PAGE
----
Here you are. You’ve gotten through the first half of the semester with no worries because, hey, you’ll have all second half of the semester to worry. But it’s the week of the midterm, and you know you need to turn things around.
There are several things you could do here, and keep in mind, these are all last-ditch efforts. The following strategies only apply to those of us who were too busy ice skating, twirling batons or making donuts to pay attention to every little detail in the PowerPoints.
The first option is an old staple. Start cramming in study sessions trying to catch up on two months worth of information, then inevitably accept your failure and hope for a C. We’ve all been there, and sometimes it works.
Remember, C’s get degrees.
If last-minute cramming isn’t your style, you could do nothing, then hope and pray you miraculously wake up tomorrow morning an omniscient, all-knowing superbeing.
If none of those float your boat, you could go with my personal favorite: brown-nosing.
Now I’m not talking about buying your professor an apple and complementing their shoes. No. I’m talking about world-class schmoozing.
Ideally, this process would have started at the very beginning of the semester. But in light of the current situation, we have to make up for lost time.
You have one simple goal.
First, make the professor think you are prepared. Get a question ready. One from a study guide, something from one of the PowerPoints or even something from the syllabus about the midterm.
The question can’t be too broad, like asking to explain an entire concept. They’ll forget you asked. It has to be specific enough to be memorable. Your goal is to get them to think “wow, that kid really looked over the material.”
Be observant. Go into their office to ask the question you’ve expertly crafted. The moment you walk in the office, start paying attention. Look for pictures of kids or pets. Ask about said kids or pets.
Compliment them. Don’t make it a huge deal, just something quick.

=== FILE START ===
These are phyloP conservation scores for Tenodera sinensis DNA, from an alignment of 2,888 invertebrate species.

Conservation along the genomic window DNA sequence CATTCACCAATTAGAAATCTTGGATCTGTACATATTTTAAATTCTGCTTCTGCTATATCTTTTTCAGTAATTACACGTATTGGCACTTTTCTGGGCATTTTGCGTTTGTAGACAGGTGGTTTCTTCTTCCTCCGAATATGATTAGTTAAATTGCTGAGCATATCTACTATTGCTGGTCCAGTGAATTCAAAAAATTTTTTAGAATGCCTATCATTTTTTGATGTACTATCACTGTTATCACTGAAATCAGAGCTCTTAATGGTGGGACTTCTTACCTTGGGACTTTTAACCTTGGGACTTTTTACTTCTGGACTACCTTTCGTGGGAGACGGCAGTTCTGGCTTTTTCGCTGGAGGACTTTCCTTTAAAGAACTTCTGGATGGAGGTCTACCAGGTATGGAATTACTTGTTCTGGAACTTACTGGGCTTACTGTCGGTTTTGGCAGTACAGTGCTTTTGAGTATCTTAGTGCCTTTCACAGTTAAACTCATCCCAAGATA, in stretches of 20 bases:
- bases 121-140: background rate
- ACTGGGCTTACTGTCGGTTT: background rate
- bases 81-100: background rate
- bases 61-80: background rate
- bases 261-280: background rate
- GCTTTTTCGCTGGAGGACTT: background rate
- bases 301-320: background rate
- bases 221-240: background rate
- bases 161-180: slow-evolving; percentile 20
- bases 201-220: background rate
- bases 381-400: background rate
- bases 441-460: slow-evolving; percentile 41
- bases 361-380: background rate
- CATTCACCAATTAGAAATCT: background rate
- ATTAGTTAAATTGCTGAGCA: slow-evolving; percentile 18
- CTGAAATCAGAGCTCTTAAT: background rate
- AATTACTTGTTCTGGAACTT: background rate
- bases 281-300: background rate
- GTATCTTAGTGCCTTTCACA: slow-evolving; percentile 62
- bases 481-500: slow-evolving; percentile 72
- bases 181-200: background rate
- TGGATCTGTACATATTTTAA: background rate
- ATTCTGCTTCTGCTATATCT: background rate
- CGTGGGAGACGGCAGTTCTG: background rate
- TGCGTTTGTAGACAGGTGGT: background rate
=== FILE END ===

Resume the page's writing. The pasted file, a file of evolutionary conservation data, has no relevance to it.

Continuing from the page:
Then ask your question.
After that, hope they remember when they’re grading and choose to have mercy on you.
If you have a little more time — maybe a class or two before your exam — start getting to know your professor. After all, professors are people too.
Ask them what they’re doing for spring break or how their semester is going. The standard stuff. It doesn’t really matter what the question is. What matters is your response.
Be genuinely interested. Your professors are used to listening to students complain about grades and due dates all day, so give them a chance to talk about themselves. It’ll go a long way.
While listening to their response try to pick up on something they seem particularly excited about. And bring it up every time you see them.
It may feel like you’re beating a dead horse, but think about it. After days full of hearing complaints, your professors will love to take a minute to talk about their favorite hobby.
Even if you do all of these perfectly, it does not assure a good midterm grade. But it will make your professor more likely to work with you some when you get back from spring break.
Additionally, getting to know your professors is a plus in its own right. Don’t have anyone to grab dinner with in the caf? Now you do.
And think about this one. Most music business professors know industry professionals who know the famous musicians. That’s just simple degrees of separation, folks.
Let’s be real, it’s the professor who controls your grade. And wouldn’t you be more willing to bump someone’s grade up a few points if you thought they were a pal?
Now of course this isn’t the definitive guide to getting an A without any work. This is still work. And there are plenty of other tactics. You’ll learn and get better the more you try. And perfectly you’ll start doing it without thinking about it. As long as you remember the basics, you’ll be set for life.